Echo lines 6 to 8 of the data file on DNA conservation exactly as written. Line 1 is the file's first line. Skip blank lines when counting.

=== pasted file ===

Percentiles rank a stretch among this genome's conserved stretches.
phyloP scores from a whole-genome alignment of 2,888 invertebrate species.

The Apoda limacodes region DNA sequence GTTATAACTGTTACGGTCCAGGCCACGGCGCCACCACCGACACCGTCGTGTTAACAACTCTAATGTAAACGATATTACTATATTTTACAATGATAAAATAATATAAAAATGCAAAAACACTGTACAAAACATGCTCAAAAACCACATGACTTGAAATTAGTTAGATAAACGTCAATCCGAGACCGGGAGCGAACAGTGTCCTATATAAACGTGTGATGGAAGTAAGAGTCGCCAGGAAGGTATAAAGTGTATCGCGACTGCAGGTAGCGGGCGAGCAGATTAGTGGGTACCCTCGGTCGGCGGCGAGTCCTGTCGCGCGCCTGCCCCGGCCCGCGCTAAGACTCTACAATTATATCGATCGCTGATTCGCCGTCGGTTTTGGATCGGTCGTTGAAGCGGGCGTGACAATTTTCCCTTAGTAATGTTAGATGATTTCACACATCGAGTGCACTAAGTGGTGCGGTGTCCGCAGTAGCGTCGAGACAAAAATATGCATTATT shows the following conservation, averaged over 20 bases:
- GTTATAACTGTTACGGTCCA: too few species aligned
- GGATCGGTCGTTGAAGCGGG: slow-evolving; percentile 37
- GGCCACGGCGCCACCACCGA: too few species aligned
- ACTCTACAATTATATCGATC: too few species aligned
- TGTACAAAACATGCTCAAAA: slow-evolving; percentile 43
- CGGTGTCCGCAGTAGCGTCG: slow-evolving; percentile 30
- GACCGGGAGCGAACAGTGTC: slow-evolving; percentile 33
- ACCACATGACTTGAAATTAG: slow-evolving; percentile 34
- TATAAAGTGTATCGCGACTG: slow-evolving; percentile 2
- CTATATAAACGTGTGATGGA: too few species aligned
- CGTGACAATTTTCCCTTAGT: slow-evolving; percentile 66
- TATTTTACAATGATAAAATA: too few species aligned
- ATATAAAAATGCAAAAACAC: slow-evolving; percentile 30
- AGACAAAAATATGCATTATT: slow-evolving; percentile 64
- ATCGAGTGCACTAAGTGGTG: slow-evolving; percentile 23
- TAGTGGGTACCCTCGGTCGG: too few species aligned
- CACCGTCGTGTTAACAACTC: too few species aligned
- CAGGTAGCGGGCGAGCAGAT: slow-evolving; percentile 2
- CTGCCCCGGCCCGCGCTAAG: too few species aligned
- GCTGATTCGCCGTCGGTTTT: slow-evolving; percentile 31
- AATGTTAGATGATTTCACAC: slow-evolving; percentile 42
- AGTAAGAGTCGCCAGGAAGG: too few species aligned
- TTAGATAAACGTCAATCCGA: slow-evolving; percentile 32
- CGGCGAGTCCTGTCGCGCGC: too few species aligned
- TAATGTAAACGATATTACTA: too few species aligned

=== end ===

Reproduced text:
- GGCCACGGCGCCACCACCGA: too few species aligned
- ACTCTACAATTATATCGATC: too few species aligned
- TGTACAAAACATGCTCAAAA: slow-evolving; percentile 43